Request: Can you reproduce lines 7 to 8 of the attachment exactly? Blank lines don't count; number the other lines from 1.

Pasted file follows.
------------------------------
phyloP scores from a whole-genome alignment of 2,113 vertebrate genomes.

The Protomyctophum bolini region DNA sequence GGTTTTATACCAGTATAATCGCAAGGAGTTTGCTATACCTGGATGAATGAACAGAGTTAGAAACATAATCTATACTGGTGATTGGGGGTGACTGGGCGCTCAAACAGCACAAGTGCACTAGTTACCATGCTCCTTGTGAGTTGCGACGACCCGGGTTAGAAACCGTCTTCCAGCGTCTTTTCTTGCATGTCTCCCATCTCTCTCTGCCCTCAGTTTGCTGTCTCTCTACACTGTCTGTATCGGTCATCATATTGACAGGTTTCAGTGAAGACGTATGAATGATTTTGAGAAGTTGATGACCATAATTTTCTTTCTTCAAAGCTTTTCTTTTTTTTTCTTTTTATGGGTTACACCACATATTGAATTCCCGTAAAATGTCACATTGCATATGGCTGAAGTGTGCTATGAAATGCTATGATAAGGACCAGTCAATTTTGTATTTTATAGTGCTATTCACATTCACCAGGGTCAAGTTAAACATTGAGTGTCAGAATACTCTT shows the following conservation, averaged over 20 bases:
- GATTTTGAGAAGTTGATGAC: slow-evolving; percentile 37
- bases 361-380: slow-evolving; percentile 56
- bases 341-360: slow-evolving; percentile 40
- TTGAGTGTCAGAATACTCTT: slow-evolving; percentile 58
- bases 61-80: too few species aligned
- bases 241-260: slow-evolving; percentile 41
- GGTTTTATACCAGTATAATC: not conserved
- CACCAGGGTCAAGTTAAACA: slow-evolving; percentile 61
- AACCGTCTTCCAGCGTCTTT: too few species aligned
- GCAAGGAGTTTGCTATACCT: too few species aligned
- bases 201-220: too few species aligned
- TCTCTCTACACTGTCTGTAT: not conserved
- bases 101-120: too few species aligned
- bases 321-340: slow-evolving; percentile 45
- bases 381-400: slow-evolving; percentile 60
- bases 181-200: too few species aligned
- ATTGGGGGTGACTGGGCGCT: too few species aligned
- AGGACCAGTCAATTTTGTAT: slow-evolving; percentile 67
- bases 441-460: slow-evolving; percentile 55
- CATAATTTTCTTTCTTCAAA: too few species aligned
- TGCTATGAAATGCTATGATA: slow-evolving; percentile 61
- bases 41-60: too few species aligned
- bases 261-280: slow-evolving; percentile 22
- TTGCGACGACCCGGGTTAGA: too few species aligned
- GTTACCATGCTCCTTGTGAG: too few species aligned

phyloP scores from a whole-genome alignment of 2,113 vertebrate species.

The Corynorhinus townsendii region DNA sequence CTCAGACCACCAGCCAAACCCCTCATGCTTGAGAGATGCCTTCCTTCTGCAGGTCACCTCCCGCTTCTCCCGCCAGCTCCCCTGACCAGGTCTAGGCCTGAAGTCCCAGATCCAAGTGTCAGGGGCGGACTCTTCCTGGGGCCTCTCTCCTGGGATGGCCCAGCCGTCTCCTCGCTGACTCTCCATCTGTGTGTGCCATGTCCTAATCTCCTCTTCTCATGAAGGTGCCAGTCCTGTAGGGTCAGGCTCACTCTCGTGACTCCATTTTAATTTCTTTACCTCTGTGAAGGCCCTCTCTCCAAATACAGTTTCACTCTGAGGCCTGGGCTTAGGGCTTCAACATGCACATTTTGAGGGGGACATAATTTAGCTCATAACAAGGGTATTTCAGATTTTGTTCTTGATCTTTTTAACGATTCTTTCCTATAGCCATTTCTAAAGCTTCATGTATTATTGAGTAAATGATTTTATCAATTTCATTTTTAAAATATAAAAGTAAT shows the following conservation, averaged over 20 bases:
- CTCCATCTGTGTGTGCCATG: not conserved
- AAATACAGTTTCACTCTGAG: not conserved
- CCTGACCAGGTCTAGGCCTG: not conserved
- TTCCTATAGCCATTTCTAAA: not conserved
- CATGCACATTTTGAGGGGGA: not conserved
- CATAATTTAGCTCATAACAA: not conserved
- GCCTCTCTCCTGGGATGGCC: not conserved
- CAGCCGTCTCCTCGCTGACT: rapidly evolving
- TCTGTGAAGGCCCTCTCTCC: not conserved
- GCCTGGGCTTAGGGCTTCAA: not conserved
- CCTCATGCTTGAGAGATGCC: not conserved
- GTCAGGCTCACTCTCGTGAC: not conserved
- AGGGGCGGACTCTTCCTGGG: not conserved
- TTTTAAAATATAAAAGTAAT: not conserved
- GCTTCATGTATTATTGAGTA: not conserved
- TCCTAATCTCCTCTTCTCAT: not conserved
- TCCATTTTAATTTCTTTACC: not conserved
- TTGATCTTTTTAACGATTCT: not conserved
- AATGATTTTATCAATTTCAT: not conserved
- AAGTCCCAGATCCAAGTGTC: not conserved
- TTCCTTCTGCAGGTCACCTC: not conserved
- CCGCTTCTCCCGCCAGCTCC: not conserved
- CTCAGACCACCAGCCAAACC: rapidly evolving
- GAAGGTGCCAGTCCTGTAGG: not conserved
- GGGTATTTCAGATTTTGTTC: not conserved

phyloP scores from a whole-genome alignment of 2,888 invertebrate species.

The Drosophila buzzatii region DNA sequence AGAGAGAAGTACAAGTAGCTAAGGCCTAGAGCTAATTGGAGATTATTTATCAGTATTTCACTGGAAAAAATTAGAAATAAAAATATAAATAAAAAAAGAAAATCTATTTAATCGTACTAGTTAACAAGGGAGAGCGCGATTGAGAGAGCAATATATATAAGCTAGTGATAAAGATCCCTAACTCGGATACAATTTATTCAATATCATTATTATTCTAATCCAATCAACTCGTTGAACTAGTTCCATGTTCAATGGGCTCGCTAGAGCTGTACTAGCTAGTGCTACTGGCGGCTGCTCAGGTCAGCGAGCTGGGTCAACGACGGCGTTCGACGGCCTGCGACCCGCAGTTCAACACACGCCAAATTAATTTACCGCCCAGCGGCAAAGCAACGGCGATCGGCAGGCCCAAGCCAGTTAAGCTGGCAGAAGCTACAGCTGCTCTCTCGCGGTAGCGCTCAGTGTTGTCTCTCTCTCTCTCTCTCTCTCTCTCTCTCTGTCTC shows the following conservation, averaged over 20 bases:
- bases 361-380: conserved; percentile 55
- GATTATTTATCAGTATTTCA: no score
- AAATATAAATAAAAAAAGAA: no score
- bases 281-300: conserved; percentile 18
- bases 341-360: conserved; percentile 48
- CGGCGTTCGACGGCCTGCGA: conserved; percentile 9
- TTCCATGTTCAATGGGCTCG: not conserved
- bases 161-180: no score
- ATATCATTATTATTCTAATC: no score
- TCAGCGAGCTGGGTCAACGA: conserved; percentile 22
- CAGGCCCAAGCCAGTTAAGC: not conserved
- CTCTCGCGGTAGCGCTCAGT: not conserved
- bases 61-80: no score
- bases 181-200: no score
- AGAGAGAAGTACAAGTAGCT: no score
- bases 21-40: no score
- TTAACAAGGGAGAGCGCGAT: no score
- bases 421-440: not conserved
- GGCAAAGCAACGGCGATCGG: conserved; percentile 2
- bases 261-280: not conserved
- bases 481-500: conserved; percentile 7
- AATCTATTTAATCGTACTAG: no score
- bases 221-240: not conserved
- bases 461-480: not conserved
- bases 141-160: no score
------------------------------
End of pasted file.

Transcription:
- bases 61-80: too few species aligned
- bases 241-260: slow-evolving; percentile 41